As for glucose consumption, in medium with 0.5% or 2% glucose, the sugar was totally depleted at day -2 (Figure 1G and 1H), independently of the ammonium concentration, although when the ammonium concentration was decreased down to 0.05% in 2% glucose medium there was a slight delay in glucose consumption (Figure 1H). In media with 10% glucose and 0.1% or 0.5% ammonium, glucose was not totally consumed which correlates with the rapid loss of cell viability in these conditions (Figure 1I). However, in the presence of 0.05% ammonium, despite glucose not being fully exhausted from the medium, a significant CLS shortening was not observed, with a cell survival of 70% at day 22 (Figure 1I). These results showed that in conditions where caloric restriction was not applied (2% and 10% glucose) maximum CLS extension was only attained when ammonium was totally consumed before aging. On the other hand, under caloric restriction (0.5% glucose), ammonium was still present, but did not have a negative impact on aging (Figure 1D).

Survival

Figure 1: Survival A., B. and C., (NH4)2SO4 consumption D., E. and F., glucose consumption G., H. and I. and ethanol production/consumption J., K. and L. of S. cerevisiae PYCC 4072 cells cultured in SD medium buffered to pH 3.4 with: 0.5% glucose (A, D, H and J); 2% glucose (B, E, I and K) and 10% glucose (C, F, I and L) and supplemented with different concentrations of (NH4)2SO4, (0.05%, 0.1%, 0.5% and 1.0%, NH4+) and Yeast Nitrogen Base (2.5x and 5x, YNB). Day -3 represents the day of culture inoculation and day zero represents the beginning of aging experiments. In all the cultures, starting cell density was about 3.8 x 107 cells/ml. Values are means ± SEM (n = 3). (B) P < 0.001 (1.0% NH4+ vs 0.5% NH4+).

We also investigated the effects of ammonium on yeast CLS in media with 2% glucose without or with other nitrogen sources (glutamine and urea) at several concentrations that result in equivalent total nitrogen (N) amounts in the medium. For the lowest ammonium and glutamine concentrations (105 and 134 mg/L N, respectively), no significant decrease on cell viability was observed (Figure 2A). However, in medium with glutamine as the only nitrogen source, doubling its concentration from 700 mg/L to 1400 mg/L (268 mg/L N) induced a rapid CLS shortening. We also tested the combined effects of ammonium plus glutamine (Figure 2B). For the medium with the lowest glutamine and ammonium concentrations (700 mg/L glutamine plus 0.05% (NH4)2SO4, 240 mg/l total N), a rapid loss of cell viability was observed. For higher ammonium concentrations, CLS shortening was even slightly higher.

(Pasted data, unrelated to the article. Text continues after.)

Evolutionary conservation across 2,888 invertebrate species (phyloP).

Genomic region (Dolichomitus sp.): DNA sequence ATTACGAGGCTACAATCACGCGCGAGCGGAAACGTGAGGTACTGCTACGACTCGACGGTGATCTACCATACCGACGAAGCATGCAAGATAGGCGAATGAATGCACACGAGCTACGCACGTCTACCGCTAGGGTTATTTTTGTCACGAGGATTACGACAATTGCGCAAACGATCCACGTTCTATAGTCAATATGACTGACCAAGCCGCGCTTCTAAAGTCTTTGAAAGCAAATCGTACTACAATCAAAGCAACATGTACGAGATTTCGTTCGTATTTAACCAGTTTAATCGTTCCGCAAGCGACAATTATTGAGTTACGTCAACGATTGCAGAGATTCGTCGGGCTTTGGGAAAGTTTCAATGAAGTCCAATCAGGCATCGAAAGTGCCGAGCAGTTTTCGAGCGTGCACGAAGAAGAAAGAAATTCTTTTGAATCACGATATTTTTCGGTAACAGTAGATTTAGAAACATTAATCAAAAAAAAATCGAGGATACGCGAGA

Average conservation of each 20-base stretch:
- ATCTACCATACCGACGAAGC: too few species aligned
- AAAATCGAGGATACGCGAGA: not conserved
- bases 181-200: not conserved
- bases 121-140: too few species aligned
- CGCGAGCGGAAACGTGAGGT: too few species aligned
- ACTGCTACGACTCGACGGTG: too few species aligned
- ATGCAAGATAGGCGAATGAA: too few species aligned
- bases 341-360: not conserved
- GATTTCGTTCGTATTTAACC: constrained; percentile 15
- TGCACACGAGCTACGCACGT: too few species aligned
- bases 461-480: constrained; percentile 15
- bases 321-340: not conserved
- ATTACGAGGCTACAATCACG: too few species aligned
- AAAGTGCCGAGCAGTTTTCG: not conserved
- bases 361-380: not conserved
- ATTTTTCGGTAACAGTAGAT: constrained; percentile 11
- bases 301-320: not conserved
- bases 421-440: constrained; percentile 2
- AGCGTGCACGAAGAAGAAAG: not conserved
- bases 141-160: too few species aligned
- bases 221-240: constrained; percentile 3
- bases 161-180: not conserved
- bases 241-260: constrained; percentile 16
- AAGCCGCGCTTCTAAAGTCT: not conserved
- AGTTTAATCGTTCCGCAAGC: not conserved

The results obtained with urea were quite different (Figure 2C). For all the concentrations of urea used, even the highest 0.225% (1050 mg/L N), no loss of cell viability was observed. These results show that the CLS shortening induced by ammonium and glutamine is not observed with the poor nitrogen source urea.

Survival of

Figure 2: Survival of S. cerevisiae PYCC 4072 cells cultured in SD medium buffered to pH 3.4 with 2% glucose and supplemented with: different concentrations of (NH4)2SO4, (0.05%, 0.1%, 0.5% and 1.0%, NH4+) or glutamine (700 and 1400 mg/L). A. glutamine (700 mg/L) plus different concentrations of (NH4)2SO4 (0.05%, 0.1%, 0.5% and 1%; GLN + NH4+) B. different concentrations of urea (0.0225%, 0.045% or 0.225%, UREA) C. In all figures (A, B and C) total Nitrogen (N) concentration for each condition is indicated. In all the cultures, starting cell density was about 3.8 x 107 cells/ml. Values are means ± SEM (n = 3).

The maximum CLS extension could only be attained when nutrients of the YNB medium are not limiting ammonium or glucose consumption

As described above, in media supplemented with 10% glucose and with the higher ammonium concentrations (0.1% and 0.5%), where loss of cell survival occurred, both glucose and ammonium were not fully depleted (Figure 1C, 1F and 1I), suggesting that, in these conditions, other components could be acting as limiting nutrients. To assess this possibility, we increased YNB concentration by 2.5 and 5 fold. The results showed that with 0.1% ammonium and 10% glucose, increasing YNB either 2.5x or 5x, completely reverted the loss of cell viability, accompanied by a faster glucose consumption (Figure 1C and 1I). Regarding ammonium consumption, it was depleted at day 0 both in 2.5x and 5x YNB media (Figure 1F). However, in medium supplemented with 0.5% ammonium and 10% glucose, increasing YNB 5x did not have any beneficial effect on yeast CLS. Instead, increasing YNB boosted a rapid glucose depletion from the medium, after which ammonium consumption stopped, with approximately 0.15% remaining in the medium (Figure 1C, 1F and 1I). In summary, the results indicate that the maximum CLS extension could only be attained when YNB nutrients are not limiting glucose and ammonium consumption, and therefore ammonium or glucose were totally consumed before aging.

Respiratory or fermentative metabolism do not relate with the yeast cell longevity